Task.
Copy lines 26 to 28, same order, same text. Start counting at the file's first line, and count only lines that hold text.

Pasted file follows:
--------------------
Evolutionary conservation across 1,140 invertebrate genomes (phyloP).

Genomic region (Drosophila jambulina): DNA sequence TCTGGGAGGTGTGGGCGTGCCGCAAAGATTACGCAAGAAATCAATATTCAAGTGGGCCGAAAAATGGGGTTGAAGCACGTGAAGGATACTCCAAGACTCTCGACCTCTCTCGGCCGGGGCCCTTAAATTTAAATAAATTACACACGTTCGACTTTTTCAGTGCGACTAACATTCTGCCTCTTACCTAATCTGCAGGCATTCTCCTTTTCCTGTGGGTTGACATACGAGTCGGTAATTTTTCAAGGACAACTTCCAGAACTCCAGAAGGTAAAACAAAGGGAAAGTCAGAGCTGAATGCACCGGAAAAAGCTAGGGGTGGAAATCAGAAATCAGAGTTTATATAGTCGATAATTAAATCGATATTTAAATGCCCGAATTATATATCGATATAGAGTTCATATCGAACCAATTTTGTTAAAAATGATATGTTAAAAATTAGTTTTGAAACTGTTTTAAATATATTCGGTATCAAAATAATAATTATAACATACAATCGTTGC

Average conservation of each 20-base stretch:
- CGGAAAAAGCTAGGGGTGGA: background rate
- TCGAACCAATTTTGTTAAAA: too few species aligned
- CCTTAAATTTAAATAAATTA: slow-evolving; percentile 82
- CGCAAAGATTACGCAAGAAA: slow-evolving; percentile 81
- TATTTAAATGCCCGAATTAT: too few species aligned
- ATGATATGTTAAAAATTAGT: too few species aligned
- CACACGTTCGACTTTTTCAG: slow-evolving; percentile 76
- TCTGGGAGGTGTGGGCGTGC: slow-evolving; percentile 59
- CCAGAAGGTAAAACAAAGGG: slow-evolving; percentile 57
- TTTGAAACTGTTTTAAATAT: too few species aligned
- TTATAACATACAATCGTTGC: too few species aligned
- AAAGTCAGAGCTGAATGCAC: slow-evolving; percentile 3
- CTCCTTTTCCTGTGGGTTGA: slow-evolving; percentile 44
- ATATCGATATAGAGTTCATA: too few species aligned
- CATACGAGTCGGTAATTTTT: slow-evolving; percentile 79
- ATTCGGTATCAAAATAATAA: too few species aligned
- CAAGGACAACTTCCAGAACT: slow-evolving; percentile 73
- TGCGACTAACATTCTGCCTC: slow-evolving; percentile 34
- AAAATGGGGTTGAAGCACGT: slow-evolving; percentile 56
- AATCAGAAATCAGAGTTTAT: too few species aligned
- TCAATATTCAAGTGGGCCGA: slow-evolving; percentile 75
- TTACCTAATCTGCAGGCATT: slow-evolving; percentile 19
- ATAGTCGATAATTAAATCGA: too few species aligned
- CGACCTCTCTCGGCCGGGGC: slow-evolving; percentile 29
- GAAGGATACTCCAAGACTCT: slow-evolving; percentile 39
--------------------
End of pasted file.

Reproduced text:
- ATAGTCGATAATTAAATCGA: too few species aligned
- CGACCTCTCTCGGCCGGGGC: slow-evolving; percentile 29
- GAAGGATACTCCAAGACTCT: slow-evolving; percentile 39